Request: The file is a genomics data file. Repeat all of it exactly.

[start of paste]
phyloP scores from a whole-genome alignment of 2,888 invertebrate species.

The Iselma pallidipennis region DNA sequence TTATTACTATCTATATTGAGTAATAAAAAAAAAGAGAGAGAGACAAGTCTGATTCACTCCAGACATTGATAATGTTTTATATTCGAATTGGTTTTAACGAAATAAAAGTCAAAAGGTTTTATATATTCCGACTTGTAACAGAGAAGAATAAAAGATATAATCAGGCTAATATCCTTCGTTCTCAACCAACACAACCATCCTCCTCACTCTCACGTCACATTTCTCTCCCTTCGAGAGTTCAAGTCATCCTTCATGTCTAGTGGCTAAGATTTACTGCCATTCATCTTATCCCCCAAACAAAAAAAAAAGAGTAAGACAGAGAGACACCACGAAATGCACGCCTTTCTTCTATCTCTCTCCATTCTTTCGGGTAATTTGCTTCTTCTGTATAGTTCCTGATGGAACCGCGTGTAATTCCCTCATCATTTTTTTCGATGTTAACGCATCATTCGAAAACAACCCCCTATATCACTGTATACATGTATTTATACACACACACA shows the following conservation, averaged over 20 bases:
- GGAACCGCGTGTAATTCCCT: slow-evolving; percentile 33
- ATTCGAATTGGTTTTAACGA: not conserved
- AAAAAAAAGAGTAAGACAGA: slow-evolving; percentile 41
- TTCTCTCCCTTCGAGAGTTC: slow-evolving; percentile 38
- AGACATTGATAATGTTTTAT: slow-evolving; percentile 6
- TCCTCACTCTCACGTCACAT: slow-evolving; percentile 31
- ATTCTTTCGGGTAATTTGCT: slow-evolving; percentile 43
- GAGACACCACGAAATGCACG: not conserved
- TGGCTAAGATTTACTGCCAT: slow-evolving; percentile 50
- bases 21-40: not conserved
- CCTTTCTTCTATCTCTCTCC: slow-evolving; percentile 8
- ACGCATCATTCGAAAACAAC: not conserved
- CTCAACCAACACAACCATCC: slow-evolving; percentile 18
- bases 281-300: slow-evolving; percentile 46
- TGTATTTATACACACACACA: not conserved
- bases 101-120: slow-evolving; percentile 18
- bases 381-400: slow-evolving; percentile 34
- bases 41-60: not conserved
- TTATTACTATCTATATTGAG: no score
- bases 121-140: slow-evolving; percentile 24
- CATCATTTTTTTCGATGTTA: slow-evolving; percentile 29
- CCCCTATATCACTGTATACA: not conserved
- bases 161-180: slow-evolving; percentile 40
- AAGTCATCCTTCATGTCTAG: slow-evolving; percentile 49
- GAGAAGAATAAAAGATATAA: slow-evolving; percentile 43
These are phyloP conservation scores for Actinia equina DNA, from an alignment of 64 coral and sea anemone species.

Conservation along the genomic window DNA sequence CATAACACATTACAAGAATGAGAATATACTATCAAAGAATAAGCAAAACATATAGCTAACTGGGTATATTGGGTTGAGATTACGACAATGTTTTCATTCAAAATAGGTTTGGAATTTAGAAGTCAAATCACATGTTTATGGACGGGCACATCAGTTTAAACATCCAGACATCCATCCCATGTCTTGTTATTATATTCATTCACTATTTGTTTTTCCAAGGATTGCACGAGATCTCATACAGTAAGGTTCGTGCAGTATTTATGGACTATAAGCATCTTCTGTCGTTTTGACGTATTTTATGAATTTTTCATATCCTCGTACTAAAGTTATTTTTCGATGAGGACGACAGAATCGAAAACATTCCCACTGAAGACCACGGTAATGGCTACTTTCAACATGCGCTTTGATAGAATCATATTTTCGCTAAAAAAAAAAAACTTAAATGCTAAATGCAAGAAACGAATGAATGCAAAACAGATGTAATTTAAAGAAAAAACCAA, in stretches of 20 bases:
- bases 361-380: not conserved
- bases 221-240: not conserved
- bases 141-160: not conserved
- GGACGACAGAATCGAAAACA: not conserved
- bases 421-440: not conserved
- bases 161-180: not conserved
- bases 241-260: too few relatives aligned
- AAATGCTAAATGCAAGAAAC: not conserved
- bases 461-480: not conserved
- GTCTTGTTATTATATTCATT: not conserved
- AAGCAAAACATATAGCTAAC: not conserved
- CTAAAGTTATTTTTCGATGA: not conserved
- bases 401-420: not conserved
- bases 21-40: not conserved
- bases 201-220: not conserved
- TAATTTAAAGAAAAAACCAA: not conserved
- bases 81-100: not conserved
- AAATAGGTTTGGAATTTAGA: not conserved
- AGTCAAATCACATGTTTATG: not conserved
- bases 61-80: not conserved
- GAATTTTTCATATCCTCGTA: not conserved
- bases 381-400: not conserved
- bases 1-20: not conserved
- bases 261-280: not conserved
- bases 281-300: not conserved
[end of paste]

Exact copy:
phyloP scores from a whole-genome alignment of 2,888 invertebrate species.

The Iselma pallidipennis region DNA sequence TTATTACTATCTATATTGAGTAATAAAAAAAAAGAGAGAGAGACAAGTCTGATTCACTCCAGACATTGATAATGTTTTATATTCGAATTGGTTTTAACGAAATAAAAGTCAAAAGGTTTTATATATTCCGACTTGTAACAGAGAAGAATAAAAGATATAATCAGGCTAATATCCTTCGTTCTCAACCAACACAACCATCCTCCTCACTCTCACGTCACATTTCTCTCCCTTCGAGAGTTCAAGTCATCCTTCATGTCTAGTGGCTAAGATTTACTGCCATTCATCTTATCCCCCAAACAAAAAAAAAAGAGTAAGACAGAGAGACACCACGAAATGCACGCCTTTCTTCTATCTCTCTCCATTCTTTCGGGTAATTTGCTTCTTCTGTATAGTTCCTGATGGAACCGCGTGTAATTCCCTCATCATTTTTTTCGATGTTAACGCATCATTCGAAAACAACCCCCTATATCACTGTATACATGTATTTATACACACACACA shows the following conservation, averaged over 20 bases:
- GGAACCGCGTGTAATTCCCT: slow-evolving; percentile 33
- ATTCGAATTGGTTTTAACGA: not conserved
- AAAAAAAAGAGTAAGACAGA: slow-evolving; percentile 41
- TTCTCTCCCTTCGAGAGTTC: slow-evolving; percentile 38
- AGACATTGATAATGTTTTAT: slow-evolving; percentile 6
- TCCTCACTCTCACGTCACAT: slow-evolving; percentile 31
- ATTCTTTCGGGTAATTTGCT: slow-evolving; percentile 43
- GAGACACCACGAAATGCACG: not conserved
- TGGCTAAGATTTACTGCCAT: slow-evolving; percentile 50
- bases 21-40: not conserved
- CCTTTCTTCTATCTCTCTCC: slow-evolving; percentile 8
- ACGCATCATTCGAAAACAAC: not conserved
- CTCAACCAACACAACCATCC: slow-evolving; percentile 18
- bases 281-300: slow-evolving; percentile 46
- TGTATTTATACACACACACA: not conserved
- bases 101-120: slow-evolving; percentile 18
- bases 381-400: slow-evolving; percentile 34
- bases 41-60: not conserved
- TTATTACTATCTATATTGAG: no score
- bases 121-140: slow-evolving; percentile 24
- CATCATTTTTTTCGATGTTA: slow-evolving; percentile 29
- CCCCTATATCACTGTATACA: not conserved
- bases 161-180: slow-evolving; percentile 40
- AAGTCATCCTTCATGTCTAG: slow-evolving; percentile 49
- GAGAAGAATAAAAGATATAA: slow-evolving; percentile 43
These are phyloP conservation scores for Actinia equina DNA, from an alignment of 64 coral and sea anemone species.

Conservation along the genomic window DNA sequence CATAACACATTACAAGAATGAGAATATACTATCAAAGAATAAGCAAAACATATAGCTAACTGGGTATATTGGGTTGAGATTACGACAATGTTTTCATTCAAAATAGGTTTGGAATTTAGAAGTCAAATCACATGTTTATGGACGGGCACATCAGTTTAAACATCCAGACATCCATCCCATGTCTTGTTATTATATTCATTCACTATTTGTTTTTCCAAGGATTGCACGAGATCTCATACAGTAAGGTTCGTGCAGTATTTATGGACTATAAGCATCTTCTGTCGTTTTGACGTATTTTATGAATTTTTCATATCCTCGTACTAAAGTTATTTTTCGATGAGGACGACAGAATCGAAAACATTCCCACTGAAGACCACGGTAATGGCTACTTTCAACATGCGCTTTGATAGAATCATATTTTCGCTAAAAAAAAAAAACTTAAATGCTAAATGCAAGAAACGAATGAATGCAAAACAGATGTAATTTAAAGAAAAAACCAA, in stretches of 20 bases:
- bases 361-380: not conserved
- bases 221-240: not conserved
- bases 141-160: not conserved
- GGACGACAGAATCGAAAACA: not conserved
- bases 421-440: not conserved
- bases 161-180: not conserved
- bases 241-260: too few relatives aligned
- AAATGCTAAATGCAAGAAAC: not conserved
- bases 461-480: not conserved
- GTCTTGTTATTATATTCATT: not conserved
- AAGCAAAACATATAGCTAAC: not conserved
- CTAAAGTTATTTTTCGATGA: not conserved
- bases 401-420: not conserved
- bases 21-40: not conserved
- bases 201-220: not conserved
- TAATTTAAAGAAAAAACCAA: not conserved
- bases 81-100: not conserved
- AAATAGGTTTGGAATTTAGA: not conserved
- AGTCAAATCACATGTTTATG: not conserved
- bases 61-80: not conserved
- GAATTTTTCATATCCTCGTA: not conserved
- bases 381-400: not conserved
- bases 1-20: not conserved
- bases 261-280: not conserved
- bases 281-300: not conserved